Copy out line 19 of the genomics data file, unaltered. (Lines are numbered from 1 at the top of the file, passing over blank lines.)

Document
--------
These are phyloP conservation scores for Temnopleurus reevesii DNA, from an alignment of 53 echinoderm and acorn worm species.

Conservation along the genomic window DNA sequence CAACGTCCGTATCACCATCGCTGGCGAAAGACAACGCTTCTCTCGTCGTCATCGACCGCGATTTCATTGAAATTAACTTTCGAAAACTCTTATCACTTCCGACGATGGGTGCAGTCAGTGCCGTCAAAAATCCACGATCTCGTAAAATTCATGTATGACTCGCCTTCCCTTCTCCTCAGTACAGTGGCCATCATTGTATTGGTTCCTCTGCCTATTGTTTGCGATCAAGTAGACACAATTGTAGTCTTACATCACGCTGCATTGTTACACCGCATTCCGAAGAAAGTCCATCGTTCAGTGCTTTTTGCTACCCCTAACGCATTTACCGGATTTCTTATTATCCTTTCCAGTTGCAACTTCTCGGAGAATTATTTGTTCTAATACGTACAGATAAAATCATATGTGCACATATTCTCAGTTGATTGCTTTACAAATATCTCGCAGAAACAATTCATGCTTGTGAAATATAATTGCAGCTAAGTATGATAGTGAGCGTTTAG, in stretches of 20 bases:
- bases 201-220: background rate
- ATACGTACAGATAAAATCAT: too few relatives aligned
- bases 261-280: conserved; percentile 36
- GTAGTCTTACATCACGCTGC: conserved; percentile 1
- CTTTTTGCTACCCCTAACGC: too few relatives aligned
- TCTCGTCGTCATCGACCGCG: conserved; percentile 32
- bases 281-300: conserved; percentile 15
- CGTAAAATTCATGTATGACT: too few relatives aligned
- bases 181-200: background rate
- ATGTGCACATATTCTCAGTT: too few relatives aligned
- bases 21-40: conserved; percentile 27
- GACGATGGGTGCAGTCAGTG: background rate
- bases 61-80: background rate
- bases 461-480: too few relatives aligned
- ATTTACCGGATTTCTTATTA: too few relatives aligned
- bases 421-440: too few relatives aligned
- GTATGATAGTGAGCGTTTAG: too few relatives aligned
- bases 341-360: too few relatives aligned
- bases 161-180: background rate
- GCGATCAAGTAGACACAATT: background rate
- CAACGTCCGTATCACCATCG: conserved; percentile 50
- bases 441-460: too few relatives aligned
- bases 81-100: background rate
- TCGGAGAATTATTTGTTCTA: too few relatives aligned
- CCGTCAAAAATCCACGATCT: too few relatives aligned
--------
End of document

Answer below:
- GTATGATAGTGAGCGTTTAG: too few relatives aligned